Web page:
Conference Focuses On Economics Of Offshore Drilling

Aug 3, 2015

The Obama Administration's plan for drilling off the Atlantic Coast includes a 50-mile buffer.
Credit BOEM

A conference devoted to the plans and potential issues of offshore oil drilling brought together scientists and policy makers in New Bern on Friday. “Shaping Our Economic Future: Drilling Off The N.C. Coast” was sponsored by the North Carolina Coastal Federation.

Offshore drilling has been a contentious topic on the coast since the Obama Administration released a five-year plan earlier this year to open the Atlantic Outer Continental Shelf to seismic testing and, eventually, offshore oil drilling.

“There are benefits to more reasonably priced energy,” said Donald van der Vaart, the secretary of the Department of Environment and Natural Resources, at the conference. “It also spurs manufacturing, which also gives us good paying jobs. But there are clearly risks involved.”

Oil companies are just beginning to figure out how much oil might be off the coast, but estimates say it could be as much as five billion barrels. That’s a fraction of the amount estimated in the Gulf of Mexico and Alaska.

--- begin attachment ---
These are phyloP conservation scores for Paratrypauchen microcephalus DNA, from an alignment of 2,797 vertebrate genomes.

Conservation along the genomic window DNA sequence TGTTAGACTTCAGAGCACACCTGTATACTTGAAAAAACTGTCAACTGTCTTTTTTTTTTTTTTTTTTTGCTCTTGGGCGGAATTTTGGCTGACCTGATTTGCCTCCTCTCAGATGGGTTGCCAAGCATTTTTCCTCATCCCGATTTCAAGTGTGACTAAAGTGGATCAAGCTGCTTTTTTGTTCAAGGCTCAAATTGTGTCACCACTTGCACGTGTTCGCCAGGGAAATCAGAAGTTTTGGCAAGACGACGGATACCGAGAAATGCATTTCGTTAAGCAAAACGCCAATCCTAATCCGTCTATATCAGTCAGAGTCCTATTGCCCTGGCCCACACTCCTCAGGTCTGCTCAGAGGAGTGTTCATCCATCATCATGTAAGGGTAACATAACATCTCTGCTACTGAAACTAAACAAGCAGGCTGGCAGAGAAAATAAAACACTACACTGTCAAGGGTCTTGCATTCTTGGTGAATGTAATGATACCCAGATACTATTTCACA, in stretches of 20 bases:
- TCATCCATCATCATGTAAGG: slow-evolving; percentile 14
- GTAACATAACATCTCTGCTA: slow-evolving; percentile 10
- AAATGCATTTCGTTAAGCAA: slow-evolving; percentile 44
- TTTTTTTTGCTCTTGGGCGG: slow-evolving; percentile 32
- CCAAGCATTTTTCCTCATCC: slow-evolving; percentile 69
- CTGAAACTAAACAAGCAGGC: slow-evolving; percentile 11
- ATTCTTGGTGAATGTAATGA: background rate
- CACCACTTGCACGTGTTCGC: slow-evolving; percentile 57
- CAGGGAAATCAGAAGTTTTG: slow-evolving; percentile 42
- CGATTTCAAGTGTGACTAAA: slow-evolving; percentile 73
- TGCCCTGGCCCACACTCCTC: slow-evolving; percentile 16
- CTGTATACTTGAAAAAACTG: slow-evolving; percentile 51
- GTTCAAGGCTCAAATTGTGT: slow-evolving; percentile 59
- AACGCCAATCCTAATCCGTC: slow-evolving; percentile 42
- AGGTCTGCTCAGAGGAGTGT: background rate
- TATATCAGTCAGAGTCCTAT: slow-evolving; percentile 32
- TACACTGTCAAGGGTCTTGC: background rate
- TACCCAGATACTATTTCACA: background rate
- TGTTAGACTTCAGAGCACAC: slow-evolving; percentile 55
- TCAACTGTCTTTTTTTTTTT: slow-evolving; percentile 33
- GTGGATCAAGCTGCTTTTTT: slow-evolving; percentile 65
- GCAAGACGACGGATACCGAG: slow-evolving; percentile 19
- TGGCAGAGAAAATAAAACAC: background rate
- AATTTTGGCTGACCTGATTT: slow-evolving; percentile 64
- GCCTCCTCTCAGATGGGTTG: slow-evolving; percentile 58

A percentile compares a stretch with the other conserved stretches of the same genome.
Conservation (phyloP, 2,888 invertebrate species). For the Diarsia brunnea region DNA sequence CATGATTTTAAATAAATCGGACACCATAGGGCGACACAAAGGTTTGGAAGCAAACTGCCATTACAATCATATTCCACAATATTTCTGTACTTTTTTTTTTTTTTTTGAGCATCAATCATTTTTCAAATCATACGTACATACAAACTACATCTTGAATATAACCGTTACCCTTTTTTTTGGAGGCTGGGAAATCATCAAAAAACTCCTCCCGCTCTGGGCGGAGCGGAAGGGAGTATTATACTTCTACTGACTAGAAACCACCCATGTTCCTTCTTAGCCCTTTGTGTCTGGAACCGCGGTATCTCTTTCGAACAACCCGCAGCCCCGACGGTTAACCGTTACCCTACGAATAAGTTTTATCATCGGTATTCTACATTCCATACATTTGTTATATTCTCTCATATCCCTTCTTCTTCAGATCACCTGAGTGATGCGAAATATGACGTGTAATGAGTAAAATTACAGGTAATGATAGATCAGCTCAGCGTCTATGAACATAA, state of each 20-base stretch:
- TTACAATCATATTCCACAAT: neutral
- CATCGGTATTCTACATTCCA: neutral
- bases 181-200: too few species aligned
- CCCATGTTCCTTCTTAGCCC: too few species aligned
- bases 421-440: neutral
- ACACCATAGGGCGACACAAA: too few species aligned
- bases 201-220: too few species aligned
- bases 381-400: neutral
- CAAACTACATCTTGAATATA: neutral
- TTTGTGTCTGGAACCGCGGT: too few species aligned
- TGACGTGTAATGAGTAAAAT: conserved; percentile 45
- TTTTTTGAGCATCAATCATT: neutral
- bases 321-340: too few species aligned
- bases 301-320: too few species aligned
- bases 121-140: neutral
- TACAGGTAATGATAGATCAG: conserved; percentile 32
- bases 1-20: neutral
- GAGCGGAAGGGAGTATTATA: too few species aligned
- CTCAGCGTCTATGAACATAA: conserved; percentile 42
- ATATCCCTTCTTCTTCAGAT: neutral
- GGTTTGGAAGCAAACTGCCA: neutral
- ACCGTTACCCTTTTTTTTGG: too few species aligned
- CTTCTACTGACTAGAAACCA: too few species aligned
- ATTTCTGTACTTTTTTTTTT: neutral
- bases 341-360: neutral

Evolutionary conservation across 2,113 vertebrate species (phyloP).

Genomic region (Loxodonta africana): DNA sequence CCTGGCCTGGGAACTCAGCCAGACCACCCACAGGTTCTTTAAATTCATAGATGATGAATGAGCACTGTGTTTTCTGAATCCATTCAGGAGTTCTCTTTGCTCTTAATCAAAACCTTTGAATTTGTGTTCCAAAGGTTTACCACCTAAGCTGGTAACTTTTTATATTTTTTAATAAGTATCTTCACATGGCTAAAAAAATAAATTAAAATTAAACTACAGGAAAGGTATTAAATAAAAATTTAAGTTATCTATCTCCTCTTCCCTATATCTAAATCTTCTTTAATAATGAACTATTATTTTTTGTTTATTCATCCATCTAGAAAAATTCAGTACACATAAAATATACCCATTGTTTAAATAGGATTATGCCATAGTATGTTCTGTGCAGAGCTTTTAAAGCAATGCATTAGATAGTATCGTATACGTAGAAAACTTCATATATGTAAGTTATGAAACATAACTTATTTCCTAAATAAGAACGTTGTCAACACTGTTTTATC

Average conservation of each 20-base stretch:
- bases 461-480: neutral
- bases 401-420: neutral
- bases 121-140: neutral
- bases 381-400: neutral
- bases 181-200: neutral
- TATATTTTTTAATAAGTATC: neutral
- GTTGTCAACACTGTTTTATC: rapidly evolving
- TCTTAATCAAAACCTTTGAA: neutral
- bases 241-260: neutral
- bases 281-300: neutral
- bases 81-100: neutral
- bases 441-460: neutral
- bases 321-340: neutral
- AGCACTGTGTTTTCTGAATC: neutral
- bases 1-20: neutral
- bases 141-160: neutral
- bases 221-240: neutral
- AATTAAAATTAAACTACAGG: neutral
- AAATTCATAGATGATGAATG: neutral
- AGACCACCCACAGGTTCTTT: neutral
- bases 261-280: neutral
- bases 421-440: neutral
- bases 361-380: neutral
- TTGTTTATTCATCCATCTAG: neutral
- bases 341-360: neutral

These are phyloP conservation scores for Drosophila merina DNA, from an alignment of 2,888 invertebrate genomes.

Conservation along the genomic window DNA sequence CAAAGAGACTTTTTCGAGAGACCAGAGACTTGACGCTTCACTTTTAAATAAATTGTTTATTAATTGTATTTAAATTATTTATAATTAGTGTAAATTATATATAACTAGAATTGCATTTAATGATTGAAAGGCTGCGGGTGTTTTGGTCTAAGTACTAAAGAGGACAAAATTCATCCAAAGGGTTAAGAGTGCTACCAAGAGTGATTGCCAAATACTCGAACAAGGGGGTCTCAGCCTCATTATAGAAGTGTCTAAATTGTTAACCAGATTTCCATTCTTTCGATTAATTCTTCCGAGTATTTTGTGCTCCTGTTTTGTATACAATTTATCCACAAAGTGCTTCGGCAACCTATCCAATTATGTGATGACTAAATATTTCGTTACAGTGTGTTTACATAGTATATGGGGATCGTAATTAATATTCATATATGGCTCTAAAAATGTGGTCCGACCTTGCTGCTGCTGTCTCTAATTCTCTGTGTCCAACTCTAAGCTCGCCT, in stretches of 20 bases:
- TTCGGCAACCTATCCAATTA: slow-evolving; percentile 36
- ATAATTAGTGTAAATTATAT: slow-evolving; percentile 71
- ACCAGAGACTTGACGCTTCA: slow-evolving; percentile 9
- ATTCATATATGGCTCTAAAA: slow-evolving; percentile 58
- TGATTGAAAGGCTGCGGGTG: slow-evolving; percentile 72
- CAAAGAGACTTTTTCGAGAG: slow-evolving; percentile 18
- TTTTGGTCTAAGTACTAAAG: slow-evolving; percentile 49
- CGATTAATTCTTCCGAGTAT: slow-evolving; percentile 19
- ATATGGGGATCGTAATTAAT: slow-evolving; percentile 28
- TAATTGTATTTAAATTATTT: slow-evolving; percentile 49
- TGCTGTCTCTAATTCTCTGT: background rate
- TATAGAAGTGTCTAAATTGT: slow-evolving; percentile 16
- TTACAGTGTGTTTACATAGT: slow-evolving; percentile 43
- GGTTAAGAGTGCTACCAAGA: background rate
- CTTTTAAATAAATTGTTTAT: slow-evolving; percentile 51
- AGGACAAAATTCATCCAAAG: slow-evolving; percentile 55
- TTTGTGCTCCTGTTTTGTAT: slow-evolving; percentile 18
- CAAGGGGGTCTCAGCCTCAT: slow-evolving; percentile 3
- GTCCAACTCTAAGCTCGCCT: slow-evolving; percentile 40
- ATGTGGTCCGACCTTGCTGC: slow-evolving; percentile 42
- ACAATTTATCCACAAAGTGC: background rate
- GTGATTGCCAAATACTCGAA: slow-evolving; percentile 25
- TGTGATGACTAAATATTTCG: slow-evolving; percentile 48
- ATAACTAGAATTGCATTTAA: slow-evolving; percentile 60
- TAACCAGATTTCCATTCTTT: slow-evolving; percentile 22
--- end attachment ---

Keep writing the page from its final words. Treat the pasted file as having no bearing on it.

And while the range of proposed Atlantic lease sales extends from Virginia to Georgia, it’s likely that extractable oil and gas will be located in a highly-sensitive and ecologically important location due east of Salvo, called “The Point.”

“Based upon the history and geology of oil exploration, the target appears to be in the northern half of North Carolina,” said Rudi Rudolph, the shore protection manager in Carteret County.

Governor Pat McCrory is a supporter of offshore oil exploration and chairs the Outer Continental Shelf Governors Coalition. He is pushing for a revenue-sharing plan between the federal government and the states and a reduction in the proposed 50-mile buffer. McCrory proposes using revenue from drilling to fund beach nourishment and coastal infrastructure.

A recent poll from Public Policy Polling found more coastal residents oppose offshore oil exploration than support it, by a 46-to-42 margin.

Wilmington is the latest coastal community to vote to oppose offshore drilling, joining about 60 other towns and counties in passing a resolution.